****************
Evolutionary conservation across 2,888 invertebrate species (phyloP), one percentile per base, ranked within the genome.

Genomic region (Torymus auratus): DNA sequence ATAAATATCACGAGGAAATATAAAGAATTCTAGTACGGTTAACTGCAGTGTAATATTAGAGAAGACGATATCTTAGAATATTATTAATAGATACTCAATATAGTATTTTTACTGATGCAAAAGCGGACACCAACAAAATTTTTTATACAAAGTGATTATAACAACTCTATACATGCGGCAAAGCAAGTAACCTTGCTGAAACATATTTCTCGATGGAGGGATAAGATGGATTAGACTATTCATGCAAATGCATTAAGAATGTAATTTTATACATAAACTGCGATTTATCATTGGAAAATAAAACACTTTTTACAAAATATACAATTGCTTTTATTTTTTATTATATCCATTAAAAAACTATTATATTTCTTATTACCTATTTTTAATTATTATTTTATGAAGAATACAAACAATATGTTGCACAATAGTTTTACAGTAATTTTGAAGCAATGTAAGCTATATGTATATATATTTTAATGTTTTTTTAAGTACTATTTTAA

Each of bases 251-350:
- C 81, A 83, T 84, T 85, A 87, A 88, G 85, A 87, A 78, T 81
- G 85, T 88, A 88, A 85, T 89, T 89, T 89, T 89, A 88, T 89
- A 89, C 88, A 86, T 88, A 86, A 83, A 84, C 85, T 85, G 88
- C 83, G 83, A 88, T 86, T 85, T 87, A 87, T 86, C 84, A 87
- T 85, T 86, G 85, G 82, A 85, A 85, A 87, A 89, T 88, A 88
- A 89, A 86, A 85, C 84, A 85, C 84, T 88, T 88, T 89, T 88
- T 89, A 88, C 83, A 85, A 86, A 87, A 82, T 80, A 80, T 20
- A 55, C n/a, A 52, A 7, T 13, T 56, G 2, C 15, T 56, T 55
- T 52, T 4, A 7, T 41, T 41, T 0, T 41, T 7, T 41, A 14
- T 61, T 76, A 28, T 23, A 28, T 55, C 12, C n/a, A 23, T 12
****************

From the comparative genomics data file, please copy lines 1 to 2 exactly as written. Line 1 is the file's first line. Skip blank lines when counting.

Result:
Evolutionary conservation across 2,888 invertebrate species (phyloP), one percentile per base, ranked within the genome.

Genomic region (Torymus auratus): DNA sequence ATAAATATCACGAGGAAATATAAAGAATTCTAGTACGGTTAACTGCAGTGTAATATTAGAGAAGACGATATCTTAGAATATTATTAATAGATACTCAATATAGTATTTTTACTGATGCAAAAGCGGACACCAACAAAATTTTTTATACAAAGTGATTATAACAACTCTATACATGCGGCAAAGCAAGTAACCTTGCTGAAACATATTTCTCGATGGAGGGATAAGATGGATTAGACTATTCATGCAAATGCATTAAGAATGTAATTTTATACATAAACTGCGATTTATCATTGGAAAATAAAACACTTTTTACAAAATATACAATTGCTTTTATTTTTTATTATATCCATTAAAAAACTATTATATTTCTTATTACCTATTTTTAATTATTATTTTATGAAGAATACAAACAATATGTTGCACAATAGTTTTACAGTAATTTTGAAGCAATGTAAGCTATATGTATATATATTTTAATGTTTTTTTAAGTACTATTTTAA